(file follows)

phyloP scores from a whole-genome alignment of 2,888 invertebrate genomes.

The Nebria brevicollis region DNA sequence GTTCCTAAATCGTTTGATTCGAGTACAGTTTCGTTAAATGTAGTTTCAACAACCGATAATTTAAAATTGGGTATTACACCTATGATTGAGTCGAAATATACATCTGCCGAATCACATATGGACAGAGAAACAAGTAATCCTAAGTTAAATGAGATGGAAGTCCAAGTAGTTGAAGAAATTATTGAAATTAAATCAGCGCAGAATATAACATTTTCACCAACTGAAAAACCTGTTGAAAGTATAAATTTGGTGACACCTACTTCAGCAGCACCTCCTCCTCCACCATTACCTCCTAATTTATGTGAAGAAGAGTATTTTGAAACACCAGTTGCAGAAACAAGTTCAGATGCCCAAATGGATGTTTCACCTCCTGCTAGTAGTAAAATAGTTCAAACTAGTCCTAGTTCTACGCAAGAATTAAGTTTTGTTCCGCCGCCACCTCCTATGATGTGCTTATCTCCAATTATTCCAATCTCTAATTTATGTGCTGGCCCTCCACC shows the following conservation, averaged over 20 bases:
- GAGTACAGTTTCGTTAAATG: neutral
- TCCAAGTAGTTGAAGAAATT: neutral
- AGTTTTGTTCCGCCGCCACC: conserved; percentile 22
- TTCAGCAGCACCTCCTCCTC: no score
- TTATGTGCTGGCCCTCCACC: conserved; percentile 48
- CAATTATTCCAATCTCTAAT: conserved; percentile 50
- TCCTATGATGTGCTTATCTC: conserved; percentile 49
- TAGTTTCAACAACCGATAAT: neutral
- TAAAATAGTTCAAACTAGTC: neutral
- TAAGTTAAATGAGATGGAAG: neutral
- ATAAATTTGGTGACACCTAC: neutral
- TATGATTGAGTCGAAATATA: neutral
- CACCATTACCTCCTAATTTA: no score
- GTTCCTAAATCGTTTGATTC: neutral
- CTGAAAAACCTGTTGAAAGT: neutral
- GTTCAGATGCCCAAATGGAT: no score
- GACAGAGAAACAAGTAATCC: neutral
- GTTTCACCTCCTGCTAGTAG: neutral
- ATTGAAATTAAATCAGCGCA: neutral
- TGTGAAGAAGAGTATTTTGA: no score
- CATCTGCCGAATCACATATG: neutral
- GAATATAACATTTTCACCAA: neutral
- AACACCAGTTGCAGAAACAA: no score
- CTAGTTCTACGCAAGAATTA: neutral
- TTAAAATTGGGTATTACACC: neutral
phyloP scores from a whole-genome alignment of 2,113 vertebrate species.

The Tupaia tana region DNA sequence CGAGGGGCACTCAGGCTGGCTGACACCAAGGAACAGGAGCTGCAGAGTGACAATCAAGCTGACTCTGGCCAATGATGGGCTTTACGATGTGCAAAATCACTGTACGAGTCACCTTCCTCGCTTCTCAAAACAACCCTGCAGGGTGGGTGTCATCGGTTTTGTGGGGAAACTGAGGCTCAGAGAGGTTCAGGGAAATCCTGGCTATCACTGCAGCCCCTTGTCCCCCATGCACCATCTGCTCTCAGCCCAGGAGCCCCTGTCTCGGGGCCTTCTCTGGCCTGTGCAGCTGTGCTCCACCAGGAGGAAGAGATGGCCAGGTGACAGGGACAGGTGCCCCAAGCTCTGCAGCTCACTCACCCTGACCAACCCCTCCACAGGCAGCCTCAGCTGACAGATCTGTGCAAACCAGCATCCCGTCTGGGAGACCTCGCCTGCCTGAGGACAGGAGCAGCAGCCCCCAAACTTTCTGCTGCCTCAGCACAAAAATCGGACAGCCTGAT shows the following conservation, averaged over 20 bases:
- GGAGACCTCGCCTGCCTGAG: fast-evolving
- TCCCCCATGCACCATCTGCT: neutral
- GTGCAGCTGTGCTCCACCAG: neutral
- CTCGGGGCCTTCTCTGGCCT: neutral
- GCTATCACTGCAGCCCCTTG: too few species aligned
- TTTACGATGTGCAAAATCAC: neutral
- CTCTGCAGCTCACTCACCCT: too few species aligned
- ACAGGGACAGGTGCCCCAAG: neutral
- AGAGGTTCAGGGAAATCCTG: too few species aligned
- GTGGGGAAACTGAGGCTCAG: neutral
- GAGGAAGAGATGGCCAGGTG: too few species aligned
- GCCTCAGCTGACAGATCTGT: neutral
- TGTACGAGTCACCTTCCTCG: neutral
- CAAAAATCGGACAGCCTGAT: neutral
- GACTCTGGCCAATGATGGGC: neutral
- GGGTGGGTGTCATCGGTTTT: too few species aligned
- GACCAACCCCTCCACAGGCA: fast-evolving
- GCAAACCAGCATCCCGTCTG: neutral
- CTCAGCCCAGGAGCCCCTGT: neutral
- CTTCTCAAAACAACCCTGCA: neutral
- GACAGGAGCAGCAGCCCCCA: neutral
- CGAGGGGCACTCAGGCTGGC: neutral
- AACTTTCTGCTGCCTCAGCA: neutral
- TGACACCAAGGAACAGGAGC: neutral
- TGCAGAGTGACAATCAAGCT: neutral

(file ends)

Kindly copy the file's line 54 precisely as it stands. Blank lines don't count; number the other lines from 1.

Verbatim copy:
- TGCAGAGTGACAATCAAGCT: neutral